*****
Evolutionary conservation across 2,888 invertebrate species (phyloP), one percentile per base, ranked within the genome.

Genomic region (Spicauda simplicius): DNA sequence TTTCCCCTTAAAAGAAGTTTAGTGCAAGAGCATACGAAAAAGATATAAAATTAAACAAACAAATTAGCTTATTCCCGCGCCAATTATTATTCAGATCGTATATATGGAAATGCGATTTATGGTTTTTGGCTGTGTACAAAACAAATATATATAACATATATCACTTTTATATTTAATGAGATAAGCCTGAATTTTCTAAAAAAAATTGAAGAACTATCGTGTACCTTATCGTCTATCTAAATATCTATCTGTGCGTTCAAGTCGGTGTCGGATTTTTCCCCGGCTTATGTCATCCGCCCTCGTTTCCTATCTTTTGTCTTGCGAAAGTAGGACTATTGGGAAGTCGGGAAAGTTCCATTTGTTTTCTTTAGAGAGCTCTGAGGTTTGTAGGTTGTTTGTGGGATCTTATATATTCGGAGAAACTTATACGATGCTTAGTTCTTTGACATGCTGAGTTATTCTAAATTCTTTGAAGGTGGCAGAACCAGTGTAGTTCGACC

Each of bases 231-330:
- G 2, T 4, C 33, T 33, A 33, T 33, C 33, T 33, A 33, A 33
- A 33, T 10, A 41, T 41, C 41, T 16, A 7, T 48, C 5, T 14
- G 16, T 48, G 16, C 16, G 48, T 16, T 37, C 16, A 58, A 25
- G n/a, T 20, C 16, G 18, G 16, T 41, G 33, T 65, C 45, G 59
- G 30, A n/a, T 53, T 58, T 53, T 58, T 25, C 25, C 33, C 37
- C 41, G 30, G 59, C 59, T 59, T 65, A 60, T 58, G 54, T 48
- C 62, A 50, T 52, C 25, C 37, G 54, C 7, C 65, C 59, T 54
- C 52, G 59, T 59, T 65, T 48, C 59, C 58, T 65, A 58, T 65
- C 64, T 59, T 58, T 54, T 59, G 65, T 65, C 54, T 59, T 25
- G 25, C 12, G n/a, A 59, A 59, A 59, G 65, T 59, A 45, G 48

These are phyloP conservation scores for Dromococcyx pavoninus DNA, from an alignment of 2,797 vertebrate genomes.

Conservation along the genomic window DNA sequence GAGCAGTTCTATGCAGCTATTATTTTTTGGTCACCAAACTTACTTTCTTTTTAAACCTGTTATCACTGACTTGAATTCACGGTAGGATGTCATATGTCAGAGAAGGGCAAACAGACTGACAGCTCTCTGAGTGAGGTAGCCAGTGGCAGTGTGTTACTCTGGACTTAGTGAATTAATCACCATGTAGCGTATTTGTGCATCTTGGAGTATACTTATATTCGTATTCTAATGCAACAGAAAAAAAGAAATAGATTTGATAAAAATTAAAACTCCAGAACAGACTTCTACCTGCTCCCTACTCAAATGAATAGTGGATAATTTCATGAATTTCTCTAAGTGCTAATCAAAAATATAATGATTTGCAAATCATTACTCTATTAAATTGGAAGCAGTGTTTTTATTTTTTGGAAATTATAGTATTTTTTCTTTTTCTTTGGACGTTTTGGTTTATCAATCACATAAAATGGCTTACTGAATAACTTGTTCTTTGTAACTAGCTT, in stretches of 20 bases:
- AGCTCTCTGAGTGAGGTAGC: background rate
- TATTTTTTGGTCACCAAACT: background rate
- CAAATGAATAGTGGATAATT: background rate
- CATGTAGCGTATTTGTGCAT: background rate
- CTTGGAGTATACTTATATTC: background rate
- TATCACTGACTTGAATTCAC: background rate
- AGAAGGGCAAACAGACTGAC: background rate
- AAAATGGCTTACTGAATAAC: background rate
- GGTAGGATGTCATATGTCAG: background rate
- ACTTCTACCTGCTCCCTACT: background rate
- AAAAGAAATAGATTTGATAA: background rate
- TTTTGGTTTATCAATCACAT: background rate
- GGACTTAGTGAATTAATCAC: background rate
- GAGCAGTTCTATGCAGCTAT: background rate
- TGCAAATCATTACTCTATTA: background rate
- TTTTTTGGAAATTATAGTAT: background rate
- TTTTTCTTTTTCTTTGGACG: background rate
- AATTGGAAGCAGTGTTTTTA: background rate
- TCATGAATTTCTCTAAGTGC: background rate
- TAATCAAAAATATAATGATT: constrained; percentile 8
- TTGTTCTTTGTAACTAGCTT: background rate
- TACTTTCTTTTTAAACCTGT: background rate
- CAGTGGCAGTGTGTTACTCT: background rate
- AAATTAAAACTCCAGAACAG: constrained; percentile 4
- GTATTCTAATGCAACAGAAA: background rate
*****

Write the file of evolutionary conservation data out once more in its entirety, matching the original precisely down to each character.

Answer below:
Evolutionary conservation across 2,888 invertebrate species (phyloP), one percentile per base, ranked within the genome.

Genomic region (Spicauda simplicius): DNA sequence TTTCCCCTTAAAAGAAGTTTAGTGCAAGAGCATACGAAAAAGATATAAAATTAAACAAACAAATTAGCTTATTCCCGCGCCAATTATTATTCAGATCGTATATATGGAAATGCGATTTATGGTTTTTGGCTGTGTACAAAACAAATATATATAACATATATCACTTTTATATTTAATGAGATAAGCCTGAATTTTCTAAAAAAAATTGAAGAACTATCGTGTACCTTATCGTCTATCTAAATATCTATCTGTGCGTTCAAGTCGGTGTCGGATTTTTCCCCGGCTTATGTCATCCGCCCTCGTTTCCTATCTTTTGTCTTGCGAAAGTAGGACTATTGGGAAGTCGGGAAAGTTCCATTTGTTTTCTTTAGAGAGCTCTGAGGTTTGTAGGTTGTTTGTGGGATCTTATATATTCGGAGAAACTTATACGATGCTTAGTTCTTTGACATGCTGAGTTATTCTAAATTCTTTGAAGGTGGCAGAACCAGTGTAGTTCGACC

Each of bases 231-330:
- G 2, T 4, C 33, T 33, A 33, T 33, C 33, T 33, A 33, A 33
- A 33, T 10, A 41, T 41, C 41, T 16, A 7, T 48, C 5, T 14
- G 16, T 48, G 16, C 16, G 48, T 16, T 37, C 16, A 58, A 25
- G n/a, T 20, C 16, G 18, G 16, T 41, G 33, T 65, C 45, G 59
- G 30, A n/a, T 53, T 58, T 53, T 58, T 25, C 25, C 33, C 37
- C 41, G 30, G 59, C 59, T 59, T 65, A 60, T 58, G 54, T 48
- C 62, A 50, T 52, C 25, C 37, G 54, C 7, C 65, C 59, T 54
- C 52, G 59, T 59, T 65, T 48, C 59, C 58, T 65, A 58, T 65
- C 64, T 59, T 58, T 54, T 59, G 65, T 65, C 54, T 59, T 25
- G 25, C 12, G n/a, A 59, A 59, A 59, G 65, T 59, A 45, G 48

These are phyloP conservation scores for Dromococcyx pavoninus DNA, from an alignment of 2,797 vertebrate genomes.

Conservation along the genomic window DNA sequence GAGCAGTTCTATGCAGCTATTATTTTTTGGTCACCAAACTTACTTTCTTTTTAAACCTGTTATCACTGACTTGAATTCACGGTAGGATGTCATATGTCAGAGAAGGGCAAACAGACTGACAGCTCTCTGAGTGAGGTAGCCAGTGGCAGTGTGTTACTCTGGACTTAGTGAATTAATCACCATGTAGCGTATTTGTGCATCTTGGAGTATACTTATATTCGTATTCTAATGCAACAGAAAAAAAGAAATAGATTTGATAAAAATTAAAACTCCAGAACAGACTTCTACCTGCTCCCTACTCAAATGAATAGTGGATAATTTCATGAATTTCTCTAAGTGCTAATCAAAAATATAATGATTTGCAAATCATTACTCTATTAAATTGGAAGCAGTGTTTTTATTTTTTGGAAATTATAGTATTTTTTCTTTTTCTTTGGACGTTTTGGTTTATCAATCACATAAAATGGCTTACTGAATAACTTGTTCTTTGTAACTAGCTT, in stretches of 20 bases:
- AGCTCTCTGAGTGAGGTAGC: background rate
- TATTTTTTGGTCACCAAACT: background rate
- CAAATGAATAGTGGATAATT: background rate
- CATGTAGCGTATTTGTGCAT: background rate
- CTTGGAGTATACTTATATTC: background rate
- TATCACTGACTTGAATTCAC: background rate
- AGAAGGGCAAACAGACTGAC: background rate
- AAAATGGCTTACTGAATAAC: background rate
- GGTAGGATGTCATATGTCAG: background rate
- ACTTCTACCTGCTCCCTACT: background rate
- AAAAGAAATAGATTTGATAA: background rate
- TTTTGGTTTATCAATCACAT: background rate
- GGACTTAGTGAATTAATCAC: background rate
- GAGCAGTTCTATGCAGCTAT: background rate
- TGCAAATCATTACTCTATTA: background rate
- TTTTTTGGAAATTATAGTAT: background rate
- TTTTTCTTTTTCTTTGGACG: background rate
- AATTGGAAGCAGTGTTTTTA: background rate
- TCATGAATTTCTCTAAGTGC: background rate
- TAATCAAAAATATAATGATT: constrained; percentile 8
- TTGTTCTTTGTAACTAGCTT: background rate
- TACTTTCTTTTTAAACCTGT: background rate
- CAGTGGCAGTGTGTTACTCT: background rate
- AAATTAAAACTCCAGAACAG: constrained; percentile 4
- GTATTCTAATGCAACAGAAA: background rate